1.Check the door seals.
A loose seal allows cool air to seep out.This is not only an energy waster but it makes your fridge work a lot harder than necessary. First make sure the seals are free of food residue. (Clean them about twice a year, using a toothbrush and a solution of baking soda and water.) Then try the dollar-bill test: Close the bill in the door so that half is in and half is out. If it slips out easily, you may need to have the door seals checked by a pro.
2.Keep the coils clean.
When the condenser coils (see following page for more on parts) are covered with dust, the refrigerator can’t run efficiently. Twice a year, pull the machine from the wall to reveal the coils in back (or snap off the grille, if the coils are on the bottom front), unplug the refrigerator, and vacuum using the brush attachment.
3.Set the right temperature.
Keep the fridge between 37 and 40 degrees Fahrenheit and the freezer at 0 degrees.
4.Fill it up (even if you never cook and only have takeout)
Refrigerators need “thermal mass” (a.k.a. lots of stuff) to maintain low temperatures. Cool foods and drinks help absorb warm air that streams in when you open the door. If you’re the eat-out type or your fridge is too big for your needs, store a few jugs of water in there.
If your power goes out, keep the doors closed and use foods from the pantry. An unopened refrigerator will keep food safe for about four hours; a freezer will maintain its temperature for about 48 hours if full and 24 hours if half-full.
Shop fridge. Beer fridge. Snack fridge. Whatever you call it, a refrigerator in the garage provides extra space and convenience. But most garages aren’t climate controlled, meaning sweltering summers pose a few problems for ideal operations. High temperatures add stress to the machine by forcing the motor to run constantly, especially if your garage exceeds 110 degrees. At best, energy bills will spike. At worst, the motor could burn out from overuse, leading to food spoilage.
Keep It Full
In a hot garage, the refrigerator will battle against the ambient temperature to keep your goodies cold. Help it out by keeping it well stocked. If you don’t need the whole refrigerator, consider filling space with gallons of water. They will remain cool and help the refrigerator maintain its temperature when the door is opened on a hot day. In an empty refrigerator, warm air rushes in and cold air rushes out every time the door opens. Water -- or anything else you keep in the fridge -- will leave less room for warm air, allowing the inside air to return to appropriate temperatures far faster when the door is closed.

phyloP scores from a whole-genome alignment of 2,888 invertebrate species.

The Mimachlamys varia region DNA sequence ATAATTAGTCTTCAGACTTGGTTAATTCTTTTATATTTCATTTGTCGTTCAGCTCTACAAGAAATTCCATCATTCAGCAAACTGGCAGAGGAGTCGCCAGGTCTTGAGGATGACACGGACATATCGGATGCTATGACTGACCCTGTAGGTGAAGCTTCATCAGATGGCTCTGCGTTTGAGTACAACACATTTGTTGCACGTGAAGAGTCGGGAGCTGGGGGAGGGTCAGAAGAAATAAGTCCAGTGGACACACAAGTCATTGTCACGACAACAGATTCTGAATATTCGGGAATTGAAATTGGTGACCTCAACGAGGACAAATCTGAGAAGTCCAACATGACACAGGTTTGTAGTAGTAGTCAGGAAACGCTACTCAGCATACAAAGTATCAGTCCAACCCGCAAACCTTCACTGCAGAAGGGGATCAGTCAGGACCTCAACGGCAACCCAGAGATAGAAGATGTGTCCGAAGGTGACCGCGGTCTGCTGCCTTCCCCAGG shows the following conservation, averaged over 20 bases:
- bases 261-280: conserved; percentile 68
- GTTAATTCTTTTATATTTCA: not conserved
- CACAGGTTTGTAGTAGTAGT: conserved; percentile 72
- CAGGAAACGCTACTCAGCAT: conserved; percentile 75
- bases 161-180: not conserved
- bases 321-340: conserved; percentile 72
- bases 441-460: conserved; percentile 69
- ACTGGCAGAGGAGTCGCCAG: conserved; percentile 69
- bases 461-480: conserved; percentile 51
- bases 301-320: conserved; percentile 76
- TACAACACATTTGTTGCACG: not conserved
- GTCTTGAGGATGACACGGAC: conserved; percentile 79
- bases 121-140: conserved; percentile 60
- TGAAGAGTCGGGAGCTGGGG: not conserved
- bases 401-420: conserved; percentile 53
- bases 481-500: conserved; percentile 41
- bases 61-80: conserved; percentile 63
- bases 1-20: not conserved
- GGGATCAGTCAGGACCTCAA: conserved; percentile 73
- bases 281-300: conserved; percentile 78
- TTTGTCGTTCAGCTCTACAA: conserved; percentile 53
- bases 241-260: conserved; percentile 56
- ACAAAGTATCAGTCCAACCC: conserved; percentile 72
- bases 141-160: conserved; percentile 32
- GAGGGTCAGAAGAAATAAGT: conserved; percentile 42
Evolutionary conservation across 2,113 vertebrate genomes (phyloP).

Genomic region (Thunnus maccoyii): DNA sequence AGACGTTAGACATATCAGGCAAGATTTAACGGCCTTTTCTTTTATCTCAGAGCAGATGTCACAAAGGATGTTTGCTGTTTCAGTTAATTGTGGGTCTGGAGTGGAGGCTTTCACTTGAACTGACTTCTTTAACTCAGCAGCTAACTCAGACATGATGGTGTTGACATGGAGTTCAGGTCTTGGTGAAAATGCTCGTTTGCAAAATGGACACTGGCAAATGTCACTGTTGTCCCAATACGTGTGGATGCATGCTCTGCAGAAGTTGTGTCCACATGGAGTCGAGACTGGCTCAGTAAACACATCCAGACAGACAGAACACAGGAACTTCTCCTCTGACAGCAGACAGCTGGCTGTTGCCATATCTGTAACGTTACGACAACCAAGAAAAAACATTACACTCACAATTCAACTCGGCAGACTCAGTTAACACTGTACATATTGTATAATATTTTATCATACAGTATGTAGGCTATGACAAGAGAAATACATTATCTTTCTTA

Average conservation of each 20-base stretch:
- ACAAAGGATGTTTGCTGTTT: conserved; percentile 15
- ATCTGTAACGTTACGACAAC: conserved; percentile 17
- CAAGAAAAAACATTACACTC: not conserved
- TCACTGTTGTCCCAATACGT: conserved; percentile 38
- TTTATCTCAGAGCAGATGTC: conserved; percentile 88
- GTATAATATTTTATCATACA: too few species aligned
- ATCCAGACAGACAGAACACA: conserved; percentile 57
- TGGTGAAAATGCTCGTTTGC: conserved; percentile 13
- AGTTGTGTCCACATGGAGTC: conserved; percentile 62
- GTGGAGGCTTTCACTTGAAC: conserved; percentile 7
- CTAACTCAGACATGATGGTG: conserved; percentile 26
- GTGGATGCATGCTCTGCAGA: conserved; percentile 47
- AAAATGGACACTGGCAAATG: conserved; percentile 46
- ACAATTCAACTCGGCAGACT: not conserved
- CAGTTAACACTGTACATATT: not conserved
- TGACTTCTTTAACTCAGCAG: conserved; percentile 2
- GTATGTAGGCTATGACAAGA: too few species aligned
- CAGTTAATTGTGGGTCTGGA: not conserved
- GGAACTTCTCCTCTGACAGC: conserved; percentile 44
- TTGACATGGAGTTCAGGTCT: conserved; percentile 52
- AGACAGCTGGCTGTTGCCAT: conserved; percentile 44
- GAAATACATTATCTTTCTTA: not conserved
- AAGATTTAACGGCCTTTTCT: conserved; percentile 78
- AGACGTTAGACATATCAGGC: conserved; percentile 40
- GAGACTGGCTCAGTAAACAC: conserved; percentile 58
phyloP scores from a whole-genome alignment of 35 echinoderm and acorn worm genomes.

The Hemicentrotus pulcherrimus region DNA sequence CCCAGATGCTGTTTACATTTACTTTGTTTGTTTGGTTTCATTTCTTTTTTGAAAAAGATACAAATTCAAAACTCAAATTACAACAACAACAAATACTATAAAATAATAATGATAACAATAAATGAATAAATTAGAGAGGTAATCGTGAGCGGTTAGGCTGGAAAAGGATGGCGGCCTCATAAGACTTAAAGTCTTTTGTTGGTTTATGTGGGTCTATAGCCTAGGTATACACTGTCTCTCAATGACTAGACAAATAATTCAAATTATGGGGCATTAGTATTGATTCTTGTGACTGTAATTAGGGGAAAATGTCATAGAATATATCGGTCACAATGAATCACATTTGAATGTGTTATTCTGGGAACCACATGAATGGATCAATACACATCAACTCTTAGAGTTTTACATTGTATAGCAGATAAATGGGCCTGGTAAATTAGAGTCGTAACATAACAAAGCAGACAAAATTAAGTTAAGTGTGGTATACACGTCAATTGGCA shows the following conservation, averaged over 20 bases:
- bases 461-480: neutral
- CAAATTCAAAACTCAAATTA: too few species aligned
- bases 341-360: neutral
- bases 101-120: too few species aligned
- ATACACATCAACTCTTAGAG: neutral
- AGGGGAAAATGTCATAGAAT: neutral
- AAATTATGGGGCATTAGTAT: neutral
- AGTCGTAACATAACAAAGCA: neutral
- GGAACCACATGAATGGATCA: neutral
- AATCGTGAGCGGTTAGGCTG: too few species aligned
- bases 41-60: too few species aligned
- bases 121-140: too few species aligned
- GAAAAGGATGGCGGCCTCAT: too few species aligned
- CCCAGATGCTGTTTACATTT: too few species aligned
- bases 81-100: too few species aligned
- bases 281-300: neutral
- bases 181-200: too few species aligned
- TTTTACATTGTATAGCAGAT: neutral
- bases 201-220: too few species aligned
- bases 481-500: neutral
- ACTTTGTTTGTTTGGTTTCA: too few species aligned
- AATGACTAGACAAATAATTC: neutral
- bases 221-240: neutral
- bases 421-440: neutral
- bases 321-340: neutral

Kitchens specifically wired for refrigerators are guaranteed to have proper hookups. Garages are not. Ensure the refrigerator is equipped with a 115 volt, 60 Hz, AC-only electric outlet. Without the correct type of electrical hookup, the refrigerator will not receive enough power. It might not be able to run its motor properly, leading to further strain on the condenser and inability to produce enough cold air. If you don't have the proper hookup or if you are unsure, consult an electrician to set up the proper wiring.
GE recommends refrigerators be placed only in rooms where the temperature range stays between 60 and 110 degrees Fahrenheit. In warmer conditions, the refrigerator will not stop running and risks burning out because of overuse. If your garage regularly exceeds 110 degrees, it's not the ideal location for a refrigerator. If you want to place a refrigerator in a very warm garage, consider ways to keep the temperature down. Insulation, supplemental air conditioning, fans and vents will help with cooling. Check all doors and windows for leaks and add weather stripping if necessary to keep heat out as much as possible. Cover windows to minimize heat from the sun. Remove or unplug any additional appliances not in use.
Be Careful What You Store
Even if you follow the proper precautions, placing a refrigerator in a room with extreme temperatures carries increased risk of operational failure. Thus garage refrigerators work well for storing extra beverages, pantry goods or other things that won’t perish if the machine can't handle the heat. Avoid storing highly perishable items during warmer months.
Some manufacturer warranties could be voided if the machine is placed in a garage at risk for extreme temperatures. Proving whether the temperature has remained in the acceptable range for repair claims is difficult, so if warranty coverage is a concern, ensure your machine doesn't have such a clause. Follow all manufacturer specifications for installation and clearance around the appliance.
Courtesy of sfgate.com